Baldwin identifies three degrees of nudges on the grounds of the level of intrusiveness in individual deliberation. First-degree nudges are autonomy preserving and 16 Limitations pointed out, respectively, in Hansen n 9 , and Daniel M. Examples are simple disclosure, warnings, and reminders. Second- degree nudges are more intrusive, but still relatively weak in so far as they are readily identified by the nudgee upon reflection. As case in point, Baldwin presents inertia-based nudges such as default rules: it is always possible to opt-out of the default if one only pays attention.
Third-degree nudges modify the choice architecture in ways that are not readily identified by nudgees, even upon reflection. An example is pictorial warnings on cigarette packages: they elicit a gut reaction of disgust, which the smoker cannot readily reason off. Notably, the difference between these three degrees of nudges is empirical, and perhaps difficult to apply as a matter of generalization. However, the distinction is conceptually convincing, so that more research on the point would be certainly advisable. Alemanno and Sibony also offer an important taxonomy of nudges and nudge related concepts, distinguishing private nudge, counter-nudge, mandated nudge, public nudge, and pure public nudge.
With a mandated nudge, regulation forces a private agent to nudge others for example by mandating that a box be pre-ticked on a form. A public nudge is made by a public entity in the pursuit of a public policy whereas, more specifically, the pure public nudge is a response to behavioural traits in the absence of their exploitative use by other private agents. The use of default opt-outs for organ donation is a clear example of a pure public nudge; it is justified by a public policy having enough organs for transplants and the behavioural traits it is responsive to e.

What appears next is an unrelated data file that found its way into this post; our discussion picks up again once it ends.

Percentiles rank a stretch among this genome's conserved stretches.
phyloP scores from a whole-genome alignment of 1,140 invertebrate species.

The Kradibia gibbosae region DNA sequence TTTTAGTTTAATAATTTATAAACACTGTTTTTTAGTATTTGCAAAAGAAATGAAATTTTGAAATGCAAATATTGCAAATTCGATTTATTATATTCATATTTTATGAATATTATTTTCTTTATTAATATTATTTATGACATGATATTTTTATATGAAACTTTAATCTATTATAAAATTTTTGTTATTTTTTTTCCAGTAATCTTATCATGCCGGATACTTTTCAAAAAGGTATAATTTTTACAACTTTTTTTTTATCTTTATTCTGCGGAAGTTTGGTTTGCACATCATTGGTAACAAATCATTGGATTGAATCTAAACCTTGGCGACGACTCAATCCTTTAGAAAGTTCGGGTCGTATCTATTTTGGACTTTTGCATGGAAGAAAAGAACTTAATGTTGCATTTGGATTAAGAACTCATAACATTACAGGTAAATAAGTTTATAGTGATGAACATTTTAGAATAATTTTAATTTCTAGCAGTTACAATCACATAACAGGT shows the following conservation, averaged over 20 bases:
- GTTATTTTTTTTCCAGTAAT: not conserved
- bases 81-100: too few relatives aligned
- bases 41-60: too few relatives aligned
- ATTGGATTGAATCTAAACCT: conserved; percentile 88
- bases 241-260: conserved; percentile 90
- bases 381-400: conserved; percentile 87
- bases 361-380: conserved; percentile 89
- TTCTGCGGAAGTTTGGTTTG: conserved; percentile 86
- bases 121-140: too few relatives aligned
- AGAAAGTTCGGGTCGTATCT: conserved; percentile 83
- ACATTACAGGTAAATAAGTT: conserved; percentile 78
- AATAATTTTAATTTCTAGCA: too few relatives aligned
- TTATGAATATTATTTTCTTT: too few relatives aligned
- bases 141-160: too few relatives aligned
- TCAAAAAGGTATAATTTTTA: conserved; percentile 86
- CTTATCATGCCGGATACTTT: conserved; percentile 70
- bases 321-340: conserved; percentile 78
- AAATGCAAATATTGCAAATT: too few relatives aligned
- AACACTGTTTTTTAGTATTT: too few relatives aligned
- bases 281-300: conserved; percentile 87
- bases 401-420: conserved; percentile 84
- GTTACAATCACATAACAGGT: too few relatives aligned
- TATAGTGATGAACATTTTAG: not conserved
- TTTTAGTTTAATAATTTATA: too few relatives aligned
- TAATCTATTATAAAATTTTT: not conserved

Reviewers of Nudge and the Law have advanced this taxonomical project. On the one hand, the concept of public nudge has been developed further. In fact, a contrario, the concept of pure public nudge suggests the existence of impure public nudges,22 public nudges with the function of contrasting private nudges. On the other hand, and more generally, nudges can be divided in nudges mitigating and harnessing biases. It is of particular importance, especially in the context of a handbook on legal research in consumer law, to stress the significance of the concepts of private nudges and counter-nudges.
In fact, often the debate — arguably following the focus in the American literature on paternalism — has overlooked the centrality of the problem of private nudges. Private nudges are, however, central to consumer policy and its concern for the imbalance between consumers and professionals. This is especially the case for the part of consumer law which is concerned with the regulation of marketing practices an area of law much more developed in the EU than in the US. In this regard, the concept of behavioural market failures is pivotal.
The primary attempt to offer a thorough analysis of the potential candidates to label the field of legal studies using behavioural insights is given in Nudge and the law by Alemanno and Sibony. However, the independence from economics is arguably a risk in so far as economic insights are valuable for law and policy, and in particular for consumer law and policy.
For a broader discussion, see Esposito n 19 , Moreover, the label allows further distinctions within legal studies. Alemanno and Sibony further claim that law and behavioural sciences is a sub-field of law and emotions. The reduction of law and behavioural sciences to a sub-field of law and emotions is questionable. Law and emotions does not seem to include the relation between behavioural sciences and economics. Additionally, it suggests that all behavioural traits are emotion-based.